A number of countries have banned poultry products from Australia over bird flu fears despite claims from the country’s authorities that the latest outbreak has been “successfully controlled”.
An outbreak of highly pathogenic avian influenza subtype H7 was confirmed on an egg production farm in New South Wales last week. Veterinary authorities said on Wednesday that the outbreak was under control, with all 50,000 hens culled and preliminary tests indicating that the virus had not spread further. They added that the farm would remain under quarantine until further testing and disinfection had been completed, and restrictions would apply within a 10km radius of the property.
NSW chief veterinary officer Ian Roth said: “Samples from some 12 nearby facilities were tested as part of an extensive tracing and surveillance strategy. The State Veterinary Diagnostic Laboratories at the Elizabeth Macarthur Agricultural Institute have so far indicated that there is no infection.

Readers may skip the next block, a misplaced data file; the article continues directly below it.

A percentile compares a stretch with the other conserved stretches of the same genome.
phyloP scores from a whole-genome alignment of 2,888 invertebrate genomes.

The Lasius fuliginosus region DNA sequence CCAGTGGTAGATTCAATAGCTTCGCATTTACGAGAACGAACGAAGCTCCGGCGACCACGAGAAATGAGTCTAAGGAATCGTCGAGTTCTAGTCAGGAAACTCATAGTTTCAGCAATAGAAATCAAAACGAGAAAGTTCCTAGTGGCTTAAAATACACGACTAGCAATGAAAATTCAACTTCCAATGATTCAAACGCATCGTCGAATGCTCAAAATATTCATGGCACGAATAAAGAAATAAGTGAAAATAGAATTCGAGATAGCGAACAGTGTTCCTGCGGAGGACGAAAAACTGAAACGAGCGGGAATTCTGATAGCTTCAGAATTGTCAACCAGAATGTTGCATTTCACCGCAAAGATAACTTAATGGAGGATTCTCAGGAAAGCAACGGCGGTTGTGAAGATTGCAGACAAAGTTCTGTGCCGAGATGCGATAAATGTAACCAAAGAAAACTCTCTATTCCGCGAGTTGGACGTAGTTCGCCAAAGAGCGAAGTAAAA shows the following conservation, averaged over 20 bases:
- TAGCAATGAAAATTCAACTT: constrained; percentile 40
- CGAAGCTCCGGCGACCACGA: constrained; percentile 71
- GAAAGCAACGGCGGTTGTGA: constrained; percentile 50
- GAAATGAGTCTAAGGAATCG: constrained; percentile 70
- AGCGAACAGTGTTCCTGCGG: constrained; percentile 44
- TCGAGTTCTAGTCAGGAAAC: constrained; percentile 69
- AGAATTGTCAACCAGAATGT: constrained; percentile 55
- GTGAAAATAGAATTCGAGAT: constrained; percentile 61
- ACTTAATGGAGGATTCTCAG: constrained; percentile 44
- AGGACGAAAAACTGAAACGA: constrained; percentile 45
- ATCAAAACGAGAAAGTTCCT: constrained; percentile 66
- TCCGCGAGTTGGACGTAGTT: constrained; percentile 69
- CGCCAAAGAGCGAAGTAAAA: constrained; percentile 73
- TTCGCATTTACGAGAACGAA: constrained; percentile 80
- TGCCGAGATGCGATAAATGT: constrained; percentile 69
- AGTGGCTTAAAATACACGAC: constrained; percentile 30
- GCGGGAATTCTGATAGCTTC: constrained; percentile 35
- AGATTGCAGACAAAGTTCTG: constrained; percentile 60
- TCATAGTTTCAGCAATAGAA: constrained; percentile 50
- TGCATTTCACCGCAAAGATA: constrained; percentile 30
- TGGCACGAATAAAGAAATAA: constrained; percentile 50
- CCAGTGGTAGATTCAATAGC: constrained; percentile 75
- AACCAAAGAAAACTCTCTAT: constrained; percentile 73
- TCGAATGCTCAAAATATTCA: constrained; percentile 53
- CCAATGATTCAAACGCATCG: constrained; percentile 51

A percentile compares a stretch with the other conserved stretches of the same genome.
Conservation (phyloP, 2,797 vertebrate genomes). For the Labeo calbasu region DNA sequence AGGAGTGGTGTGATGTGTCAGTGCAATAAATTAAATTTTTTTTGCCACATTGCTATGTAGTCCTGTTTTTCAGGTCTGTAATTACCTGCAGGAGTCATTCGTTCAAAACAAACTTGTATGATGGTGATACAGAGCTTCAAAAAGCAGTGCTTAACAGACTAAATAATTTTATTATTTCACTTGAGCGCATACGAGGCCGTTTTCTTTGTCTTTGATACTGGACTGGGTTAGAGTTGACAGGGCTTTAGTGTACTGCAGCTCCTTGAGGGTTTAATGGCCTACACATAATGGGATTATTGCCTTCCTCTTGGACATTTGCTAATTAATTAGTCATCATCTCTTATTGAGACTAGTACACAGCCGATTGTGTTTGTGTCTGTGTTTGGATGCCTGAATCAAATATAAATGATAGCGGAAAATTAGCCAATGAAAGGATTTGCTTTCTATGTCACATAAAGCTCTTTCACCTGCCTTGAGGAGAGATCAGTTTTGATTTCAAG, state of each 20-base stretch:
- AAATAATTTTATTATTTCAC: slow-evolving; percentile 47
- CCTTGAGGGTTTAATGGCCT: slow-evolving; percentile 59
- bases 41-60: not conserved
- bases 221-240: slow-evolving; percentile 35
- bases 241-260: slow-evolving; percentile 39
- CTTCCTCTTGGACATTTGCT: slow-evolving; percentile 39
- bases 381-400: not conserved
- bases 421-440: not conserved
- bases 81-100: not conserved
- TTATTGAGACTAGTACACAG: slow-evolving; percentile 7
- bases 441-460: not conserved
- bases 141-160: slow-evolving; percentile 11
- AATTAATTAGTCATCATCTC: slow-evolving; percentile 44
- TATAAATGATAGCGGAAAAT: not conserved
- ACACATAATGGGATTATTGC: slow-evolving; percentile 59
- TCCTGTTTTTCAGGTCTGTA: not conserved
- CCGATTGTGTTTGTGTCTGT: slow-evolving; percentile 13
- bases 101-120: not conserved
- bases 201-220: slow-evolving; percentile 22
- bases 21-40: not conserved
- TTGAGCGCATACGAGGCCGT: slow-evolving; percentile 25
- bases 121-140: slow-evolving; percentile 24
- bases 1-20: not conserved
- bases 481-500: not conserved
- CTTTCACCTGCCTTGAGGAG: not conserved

“While we remain confident we have eradicated this outbreak, follow up testing will be done on these properties and surveillance will continue over the coming weeks. The egg production facility will remain quarantined as disinfection and final surveillance is completed.”
However, despite assurances, temporary import bans have been imposed by authorities in Japan and Papua New Guinea, a major importer of Australian poultry and poultry products.
The Customs Union of Russia, Belarus and Kazakhstan has also imposed a ban on imports of poultry from the country. The Ministry of Agriculture of Belarus, which made the decision to impose the ban, said it would apply to all poultry and poultry products.
Commenting on the situation, a source in Russia’s Federal Service for Veterinary and Phytosanitary Surveillance (Rosselkhoznadzor) told Globalmeatnews.com: “The Customs Union has consistently pursued a policy of restricting imports of poultry from countries where outbreaks of avian influenza have occurred. More often than not, such measures apply would only apply to the region where the virus was detected, but this time the prohibition applies to the whole country. This is dictated by security concerns.”